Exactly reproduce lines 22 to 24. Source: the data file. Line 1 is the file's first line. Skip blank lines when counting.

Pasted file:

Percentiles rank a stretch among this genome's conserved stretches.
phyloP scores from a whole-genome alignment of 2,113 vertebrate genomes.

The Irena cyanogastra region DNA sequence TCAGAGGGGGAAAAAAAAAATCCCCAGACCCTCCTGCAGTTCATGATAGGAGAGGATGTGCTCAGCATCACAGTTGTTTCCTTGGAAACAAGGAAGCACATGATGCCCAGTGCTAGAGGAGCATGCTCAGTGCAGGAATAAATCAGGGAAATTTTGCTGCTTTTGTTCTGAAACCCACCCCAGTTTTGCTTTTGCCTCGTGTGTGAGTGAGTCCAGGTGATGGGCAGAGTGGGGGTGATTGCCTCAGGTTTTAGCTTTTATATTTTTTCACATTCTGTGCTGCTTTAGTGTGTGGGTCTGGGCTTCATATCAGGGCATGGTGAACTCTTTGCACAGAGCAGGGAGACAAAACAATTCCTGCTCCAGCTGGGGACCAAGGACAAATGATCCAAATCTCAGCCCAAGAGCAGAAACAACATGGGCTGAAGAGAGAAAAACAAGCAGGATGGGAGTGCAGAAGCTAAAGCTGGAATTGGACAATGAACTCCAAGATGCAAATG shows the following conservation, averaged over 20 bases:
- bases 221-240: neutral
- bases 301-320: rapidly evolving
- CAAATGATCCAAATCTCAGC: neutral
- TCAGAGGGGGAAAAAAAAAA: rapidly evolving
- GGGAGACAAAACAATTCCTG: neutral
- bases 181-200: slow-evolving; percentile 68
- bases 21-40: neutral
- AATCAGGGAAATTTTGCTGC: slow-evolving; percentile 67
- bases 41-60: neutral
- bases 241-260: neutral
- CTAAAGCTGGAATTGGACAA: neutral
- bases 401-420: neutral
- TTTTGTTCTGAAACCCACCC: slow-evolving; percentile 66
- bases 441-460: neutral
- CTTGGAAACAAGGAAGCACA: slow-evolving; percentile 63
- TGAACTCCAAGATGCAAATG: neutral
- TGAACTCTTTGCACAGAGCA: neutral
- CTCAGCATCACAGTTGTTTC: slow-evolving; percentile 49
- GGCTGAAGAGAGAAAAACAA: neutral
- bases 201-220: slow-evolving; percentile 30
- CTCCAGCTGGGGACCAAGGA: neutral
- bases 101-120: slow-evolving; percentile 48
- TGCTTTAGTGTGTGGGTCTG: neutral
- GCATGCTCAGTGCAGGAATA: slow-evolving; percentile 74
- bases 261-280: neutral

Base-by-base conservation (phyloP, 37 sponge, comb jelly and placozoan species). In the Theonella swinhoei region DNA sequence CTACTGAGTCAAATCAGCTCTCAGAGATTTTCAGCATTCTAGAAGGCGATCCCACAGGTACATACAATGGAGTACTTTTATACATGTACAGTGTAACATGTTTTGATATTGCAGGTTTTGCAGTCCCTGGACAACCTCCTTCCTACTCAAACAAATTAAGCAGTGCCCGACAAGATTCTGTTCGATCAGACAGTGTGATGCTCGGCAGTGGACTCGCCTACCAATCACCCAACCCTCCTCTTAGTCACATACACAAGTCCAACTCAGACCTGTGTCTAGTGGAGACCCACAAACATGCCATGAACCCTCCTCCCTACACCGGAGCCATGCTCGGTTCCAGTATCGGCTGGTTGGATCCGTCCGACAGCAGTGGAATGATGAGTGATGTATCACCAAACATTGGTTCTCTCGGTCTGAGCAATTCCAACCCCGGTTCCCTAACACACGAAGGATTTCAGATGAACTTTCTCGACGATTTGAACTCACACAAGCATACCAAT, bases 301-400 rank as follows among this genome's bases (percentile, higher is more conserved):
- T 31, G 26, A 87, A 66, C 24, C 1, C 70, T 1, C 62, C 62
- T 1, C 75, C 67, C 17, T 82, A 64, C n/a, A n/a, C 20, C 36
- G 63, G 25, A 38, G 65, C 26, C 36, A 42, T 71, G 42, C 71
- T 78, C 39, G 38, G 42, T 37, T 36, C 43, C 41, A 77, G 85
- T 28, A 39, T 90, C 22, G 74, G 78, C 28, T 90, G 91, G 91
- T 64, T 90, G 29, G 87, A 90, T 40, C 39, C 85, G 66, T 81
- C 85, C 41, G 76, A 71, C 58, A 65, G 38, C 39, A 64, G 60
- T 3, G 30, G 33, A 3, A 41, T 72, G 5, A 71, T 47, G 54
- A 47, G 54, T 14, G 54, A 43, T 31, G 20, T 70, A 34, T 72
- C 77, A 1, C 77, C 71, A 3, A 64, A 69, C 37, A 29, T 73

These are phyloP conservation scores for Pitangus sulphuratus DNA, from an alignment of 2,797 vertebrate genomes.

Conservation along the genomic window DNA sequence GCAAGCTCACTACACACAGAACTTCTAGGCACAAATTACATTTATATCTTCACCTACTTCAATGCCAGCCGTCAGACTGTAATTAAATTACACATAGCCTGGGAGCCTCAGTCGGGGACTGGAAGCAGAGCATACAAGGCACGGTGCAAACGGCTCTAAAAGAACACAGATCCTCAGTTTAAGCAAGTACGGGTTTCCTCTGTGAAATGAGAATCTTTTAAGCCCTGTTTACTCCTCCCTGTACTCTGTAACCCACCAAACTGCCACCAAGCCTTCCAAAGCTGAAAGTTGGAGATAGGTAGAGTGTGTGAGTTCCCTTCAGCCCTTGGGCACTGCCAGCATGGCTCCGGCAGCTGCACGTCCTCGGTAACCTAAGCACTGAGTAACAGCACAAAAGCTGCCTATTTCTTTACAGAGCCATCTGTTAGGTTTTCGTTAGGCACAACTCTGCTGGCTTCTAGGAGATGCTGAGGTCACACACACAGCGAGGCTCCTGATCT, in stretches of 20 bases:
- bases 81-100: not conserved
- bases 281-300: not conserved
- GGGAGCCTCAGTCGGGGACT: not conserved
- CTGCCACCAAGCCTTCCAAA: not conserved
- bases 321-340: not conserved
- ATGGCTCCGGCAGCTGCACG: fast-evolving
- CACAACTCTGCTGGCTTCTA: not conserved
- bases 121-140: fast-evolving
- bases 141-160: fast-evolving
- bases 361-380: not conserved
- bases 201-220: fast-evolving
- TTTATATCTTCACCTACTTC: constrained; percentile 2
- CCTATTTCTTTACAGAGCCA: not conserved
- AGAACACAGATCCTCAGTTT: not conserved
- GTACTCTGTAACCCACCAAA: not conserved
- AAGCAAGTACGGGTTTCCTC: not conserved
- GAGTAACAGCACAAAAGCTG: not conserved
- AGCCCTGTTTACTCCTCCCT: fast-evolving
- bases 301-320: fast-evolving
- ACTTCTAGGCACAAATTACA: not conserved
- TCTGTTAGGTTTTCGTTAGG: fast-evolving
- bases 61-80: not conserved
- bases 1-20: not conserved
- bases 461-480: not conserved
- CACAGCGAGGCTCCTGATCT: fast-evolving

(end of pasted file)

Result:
- GGCTGAAGAGAGAAAAACAA: neutral
- bases 201-220: slow-evolving; percentile 30
- CTCCAGCTGGGGACCAAGGA: neutral